“When they first arrive, these girls are vulnerable, afraid and completely dependent on their host families,” Purdy says. “They need a friend, somebody they can talk to, and they need to trust me enough to tell me if there’s a problem in the home.”

To help ease their sense of isolation and allow them to socialize with others who understand their circumstance, Purdy schedules monthly au pair meetings. Sometimes they’re in conjunction with a fun activity like bowling or a picnic. Sometimes they entail some form of safety training like, say, Jensen’s fire and home safety class.

“They’re at that age when their social life is very important to them, and when their shift is over they’re usually out the door to be with their friends,” Purdy explains. “By making plenty of time for them to do things together, they become their own circle of friends, their own support system. It’s important for them to have a little fun when they aren’t working.”

Jensen takes the group into the station’s kitchen and dares them to identify the hazards therein. It doesn’t take them long to find and correct a half-dozen common perils like dangling electrical cords, carelessly abandoned knives and pot handles jutting out from countertops.

When Purdy first signed on with Cultural Care Au Pair, she feared lest the mountain area prove too tame for her young adventurers.

“There isn’t that much to do up here, and it can be hard to get around. Most of these kids want to be in a city where they can walk to the malls, and walk to the clubs, and it’s easy to see their friends. I was afraid they’d all want to be reassigned to families in the city, and I was actually surprised when that didn’t happen. Once they spend a little time up here, they love it.”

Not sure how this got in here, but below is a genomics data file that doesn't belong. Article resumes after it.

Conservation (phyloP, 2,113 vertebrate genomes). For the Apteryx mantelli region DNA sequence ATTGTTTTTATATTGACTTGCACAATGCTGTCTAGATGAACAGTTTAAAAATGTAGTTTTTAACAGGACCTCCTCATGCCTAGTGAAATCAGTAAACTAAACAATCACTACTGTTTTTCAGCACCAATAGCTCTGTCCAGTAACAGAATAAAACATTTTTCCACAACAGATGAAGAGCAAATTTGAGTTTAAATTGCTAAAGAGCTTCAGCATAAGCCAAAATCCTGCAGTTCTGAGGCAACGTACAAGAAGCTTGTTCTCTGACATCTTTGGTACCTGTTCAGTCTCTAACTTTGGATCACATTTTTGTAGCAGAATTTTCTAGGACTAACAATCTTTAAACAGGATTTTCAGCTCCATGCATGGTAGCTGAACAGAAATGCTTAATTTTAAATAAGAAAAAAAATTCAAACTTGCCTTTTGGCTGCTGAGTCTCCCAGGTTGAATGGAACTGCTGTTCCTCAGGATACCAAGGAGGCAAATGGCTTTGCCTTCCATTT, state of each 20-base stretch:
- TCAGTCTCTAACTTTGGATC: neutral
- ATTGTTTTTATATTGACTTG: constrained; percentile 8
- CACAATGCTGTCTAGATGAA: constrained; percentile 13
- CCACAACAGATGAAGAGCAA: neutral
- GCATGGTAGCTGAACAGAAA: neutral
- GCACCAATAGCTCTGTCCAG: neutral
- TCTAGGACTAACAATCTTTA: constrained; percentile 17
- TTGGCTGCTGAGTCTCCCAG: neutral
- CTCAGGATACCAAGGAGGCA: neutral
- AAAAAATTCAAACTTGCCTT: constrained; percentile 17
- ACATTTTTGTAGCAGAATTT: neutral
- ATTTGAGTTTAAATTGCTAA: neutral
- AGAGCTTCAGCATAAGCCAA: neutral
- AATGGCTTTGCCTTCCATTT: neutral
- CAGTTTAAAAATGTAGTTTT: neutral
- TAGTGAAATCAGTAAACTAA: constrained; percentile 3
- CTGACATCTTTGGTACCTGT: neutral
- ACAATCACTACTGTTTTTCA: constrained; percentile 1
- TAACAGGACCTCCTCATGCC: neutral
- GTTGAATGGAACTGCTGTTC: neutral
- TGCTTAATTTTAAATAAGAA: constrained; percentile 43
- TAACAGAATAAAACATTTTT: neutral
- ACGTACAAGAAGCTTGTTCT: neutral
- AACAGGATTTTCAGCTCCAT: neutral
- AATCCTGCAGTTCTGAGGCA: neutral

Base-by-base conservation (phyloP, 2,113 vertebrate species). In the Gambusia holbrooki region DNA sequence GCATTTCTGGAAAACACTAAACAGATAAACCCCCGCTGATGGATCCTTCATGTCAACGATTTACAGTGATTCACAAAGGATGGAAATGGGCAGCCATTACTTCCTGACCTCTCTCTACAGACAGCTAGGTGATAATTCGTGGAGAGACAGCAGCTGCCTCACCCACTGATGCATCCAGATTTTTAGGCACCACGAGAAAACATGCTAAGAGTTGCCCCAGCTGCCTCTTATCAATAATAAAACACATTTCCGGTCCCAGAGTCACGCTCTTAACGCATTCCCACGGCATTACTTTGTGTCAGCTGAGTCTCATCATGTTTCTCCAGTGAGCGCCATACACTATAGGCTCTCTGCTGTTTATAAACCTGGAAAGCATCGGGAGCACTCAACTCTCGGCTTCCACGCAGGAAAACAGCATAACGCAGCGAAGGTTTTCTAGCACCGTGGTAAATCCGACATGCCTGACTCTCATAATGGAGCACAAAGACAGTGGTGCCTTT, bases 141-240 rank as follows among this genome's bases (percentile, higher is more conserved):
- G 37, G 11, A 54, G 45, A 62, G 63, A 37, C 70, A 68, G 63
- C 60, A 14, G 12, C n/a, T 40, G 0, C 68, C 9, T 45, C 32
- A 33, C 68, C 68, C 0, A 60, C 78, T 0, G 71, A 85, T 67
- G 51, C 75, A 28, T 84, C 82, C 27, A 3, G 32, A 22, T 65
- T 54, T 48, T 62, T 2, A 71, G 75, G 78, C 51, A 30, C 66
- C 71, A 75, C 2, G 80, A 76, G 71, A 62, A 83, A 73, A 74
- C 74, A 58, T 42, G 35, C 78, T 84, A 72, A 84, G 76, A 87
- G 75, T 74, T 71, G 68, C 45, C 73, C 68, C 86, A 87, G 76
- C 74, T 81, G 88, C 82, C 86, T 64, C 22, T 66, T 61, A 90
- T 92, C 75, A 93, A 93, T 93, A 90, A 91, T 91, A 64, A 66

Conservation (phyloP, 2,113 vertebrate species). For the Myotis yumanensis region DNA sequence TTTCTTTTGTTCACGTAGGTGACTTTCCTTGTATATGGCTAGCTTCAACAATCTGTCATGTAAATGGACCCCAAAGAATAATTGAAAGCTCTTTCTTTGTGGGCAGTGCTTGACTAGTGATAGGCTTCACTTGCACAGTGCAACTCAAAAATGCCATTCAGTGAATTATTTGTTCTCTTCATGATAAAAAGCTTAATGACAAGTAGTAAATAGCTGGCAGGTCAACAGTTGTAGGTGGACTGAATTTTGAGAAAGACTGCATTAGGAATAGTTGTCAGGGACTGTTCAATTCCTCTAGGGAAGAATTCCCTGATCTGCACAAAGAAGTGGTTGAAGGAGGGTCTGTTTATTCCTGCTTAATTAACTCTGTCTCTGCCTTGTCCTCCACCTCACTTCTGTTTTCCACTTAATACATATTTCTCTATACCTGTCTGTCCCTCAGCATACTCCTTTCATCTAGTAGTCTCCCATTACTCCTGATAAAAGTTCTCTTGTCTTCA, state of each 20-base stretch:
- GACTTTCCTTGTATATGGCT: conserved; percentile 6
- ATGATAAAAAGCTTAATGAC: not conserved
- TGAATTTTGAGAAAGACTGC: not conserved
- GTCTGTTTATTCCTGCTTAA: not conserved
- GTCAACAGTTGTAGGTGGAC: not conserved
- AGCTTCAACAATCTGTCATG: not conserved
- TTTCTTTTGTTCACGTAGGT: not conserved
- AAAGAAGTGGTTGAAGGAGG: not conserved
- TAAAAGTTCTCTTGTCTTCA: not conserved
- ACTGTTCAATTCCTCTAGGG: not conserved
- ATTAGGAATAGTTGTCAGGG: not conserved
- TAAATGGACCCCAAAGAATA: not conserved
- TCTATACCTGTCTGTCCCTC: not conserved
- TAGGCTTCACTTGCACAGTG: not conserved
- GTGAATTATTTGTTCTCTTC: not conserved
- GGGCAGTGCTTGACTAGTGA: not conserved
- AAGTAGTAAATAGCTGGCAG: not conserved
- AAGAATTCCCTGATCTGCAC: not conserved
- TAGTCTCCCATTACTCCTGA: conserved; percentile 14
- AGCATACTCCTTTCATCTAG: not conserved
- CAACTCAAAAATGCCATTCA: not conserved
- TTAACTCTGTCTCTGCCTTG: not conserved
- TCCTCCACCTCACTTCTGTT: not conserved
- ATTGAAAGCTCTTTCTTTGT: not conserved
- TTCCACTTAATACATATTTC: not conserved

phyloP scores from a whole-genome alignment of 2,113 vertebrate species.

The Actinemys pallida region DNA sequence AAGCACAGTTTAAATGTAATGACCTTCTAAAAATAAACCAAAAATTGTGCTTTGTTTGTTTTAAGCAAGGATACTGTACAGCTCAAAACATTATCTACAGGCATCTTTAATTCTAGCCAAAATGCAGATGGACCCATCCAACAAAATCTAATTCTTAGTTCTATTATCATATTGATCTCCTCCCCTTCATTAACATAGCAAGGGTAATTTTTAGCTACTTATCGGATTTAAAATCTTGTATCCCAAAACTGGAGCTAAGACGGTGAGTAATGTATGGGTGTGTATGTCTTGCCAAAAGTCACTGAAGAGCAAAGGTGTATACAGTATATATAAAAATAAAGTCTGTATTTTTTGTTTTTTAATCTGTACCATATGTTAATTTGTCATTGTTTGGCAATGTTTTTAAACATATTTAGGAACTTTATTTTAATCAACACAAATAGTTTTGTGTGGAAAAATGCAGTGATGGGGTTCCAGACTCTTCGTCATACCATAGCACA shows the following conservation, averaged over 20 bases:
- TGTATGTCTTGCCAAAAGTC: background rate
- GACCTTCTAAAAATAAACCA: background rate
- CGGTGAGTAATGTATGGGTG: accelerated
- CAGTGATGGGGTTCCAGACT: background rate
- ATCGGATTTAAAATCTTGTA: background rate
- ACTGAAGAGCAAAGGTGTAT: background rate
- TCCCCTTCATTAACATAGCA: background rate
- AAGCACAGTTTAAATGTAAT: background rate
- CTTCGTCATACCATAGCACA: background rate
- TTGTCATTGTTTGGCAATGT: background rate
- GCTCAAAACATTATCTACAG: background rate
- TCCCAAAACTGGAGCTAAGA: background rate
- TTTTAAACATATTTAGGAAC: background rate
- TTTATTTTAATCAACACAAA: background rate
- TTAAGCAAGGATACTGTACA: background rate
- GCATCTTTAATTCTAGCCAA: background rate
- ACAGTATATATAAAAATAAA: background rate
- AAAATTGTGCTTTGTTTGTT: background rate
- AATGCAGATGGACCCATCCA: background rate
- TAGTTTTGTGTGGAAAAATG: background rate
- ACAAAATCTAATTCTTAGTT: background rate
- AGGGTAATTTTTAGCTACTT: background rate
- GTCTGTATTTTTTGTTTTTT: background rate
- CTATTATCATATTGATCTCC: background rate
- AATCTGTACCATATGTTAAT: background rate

“I’ve been in California and New York and Colorado, and I love Colorado,” confirms Virginia. “It’s the best place in the U.S., I think.”

Finally, Jensen walks the au pairs across the frozen parking lot to inspect EFR’s impressive Station No. 2 fleet and meet the sleepy fellows on night shift in dispatch. It’s a good tour that Jensen does well, and the excited company can’t resist posing for pictures to send to the folks back home.

By 9 o’clock, the lesson is ended and the au pairs are free to leave, though they take their time about it. They laugh and chat and drag their feet, perhaps trying to keep the happy reunion alive for a few minutes more. Then it’s out into the cold and away toward the host families that depend on them.

Despite representing diverse cultures and climes, Purdy’s au pairs all share two specific ambitions.

“I need to learn better English, and I always wanted to see America,” says 20-year-old Mariana Castro, a petite Brazilian with coal black hair and a modest demeanor. “I think this experience is important to my professional and personal life.”

“I wanted a break from school, and also to see America and learn more English,” says Sandra Tourtchaninoff, a very blonde Swede assigned to a three-rugrat Kittredge home. Though just a few months into her tour, Sandra already seems well schooled in Colorado’s own unique cultural priorities. “In Sweden I studied media, but when I go back, I think I’ll study to be a personal trainer.”

“I thought this was a unique opportunity to see America, and I want to become better at English,” says Sasa Daudbegovic, a tall and sociable 25-year-old from Bosnia. “My host family is in Evergreen, and I go to school at the Colorado School of English in Denver. It’s a good situation.”

Whether he knows it or not, Sasa’s a leader in a traditionally female field, and the number of men applying to Cultural Care is rising fast.

“Sometimes we refer to them as ‘mannies,’ ” says Purdy, with a wink. “Not in front of them, though.”

But Sasa didn’t sign on to break stereotypes or make a point.

“I needed to go somewhere by myself, away from my home and the people who love me,” he explains. “I needed to challenge myself.”

These days, Sasa excels as a kind of very big brother to twin 4-year-old boys and their 3-year-old sister. They’re a handful, but he considers them well worth the trouble.

“It can be a lot of work,” he says, “but when they give you a smile at the end of the day or say, ‘I love you,’ you forget about all the trouble.”

To learn more about Cultural Care Au Pair Inc., call Diane Purdy at 303-670-9566 or visit www.culturalcare.com.